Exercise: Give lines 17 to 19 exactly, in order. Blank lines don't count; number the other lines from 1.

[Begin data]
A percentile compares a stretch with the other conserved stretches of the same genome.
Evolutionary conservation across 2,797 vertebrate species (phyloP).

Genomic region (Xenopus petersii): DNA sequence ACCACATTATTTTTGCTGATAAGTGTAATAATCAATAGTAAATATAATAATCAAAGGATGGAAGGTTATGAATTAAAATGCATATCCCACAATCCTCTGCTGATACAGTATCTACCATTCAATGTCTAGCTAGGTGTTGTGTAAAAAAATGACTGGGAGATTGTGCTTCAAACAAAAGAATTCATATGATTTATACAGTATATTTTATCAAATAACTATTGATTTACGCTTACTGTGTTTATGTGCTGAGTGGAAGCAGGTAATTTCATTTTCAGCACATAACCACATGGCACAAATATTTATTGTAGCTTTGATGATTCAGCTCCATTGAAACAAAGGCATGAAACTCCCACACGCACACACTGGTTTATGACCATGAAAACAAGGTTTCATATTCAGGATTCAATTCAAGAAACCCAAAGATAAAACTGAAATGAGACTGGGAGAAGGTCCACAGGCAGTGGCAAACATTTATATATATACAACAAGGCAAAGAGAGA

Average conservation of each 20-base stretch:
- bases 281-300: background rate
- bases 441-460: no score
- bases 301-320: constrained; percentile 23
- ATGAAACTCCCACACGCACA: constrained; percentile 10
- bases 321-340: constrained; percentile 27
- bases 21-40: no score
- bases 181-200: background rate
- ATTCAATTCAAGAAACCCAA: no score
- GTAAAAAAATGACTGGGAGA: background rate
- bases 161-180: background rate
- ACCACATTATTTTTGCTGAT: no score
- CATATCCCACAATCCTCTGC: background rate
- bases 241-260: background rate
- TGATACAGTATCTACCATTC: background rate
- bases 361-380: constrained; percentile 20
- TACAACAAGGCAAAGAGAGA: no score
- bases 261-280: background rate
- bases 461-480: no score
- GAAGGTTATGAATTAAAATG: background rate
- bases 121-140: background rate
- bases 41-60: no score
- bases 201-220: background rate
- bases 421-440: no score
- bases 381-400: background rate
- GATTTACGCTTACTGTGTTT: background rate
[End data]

- bases 241-260: background rate
- TGATACAGTATCTACCATTC: background rate
- bases 361-380: constrained; percentile 20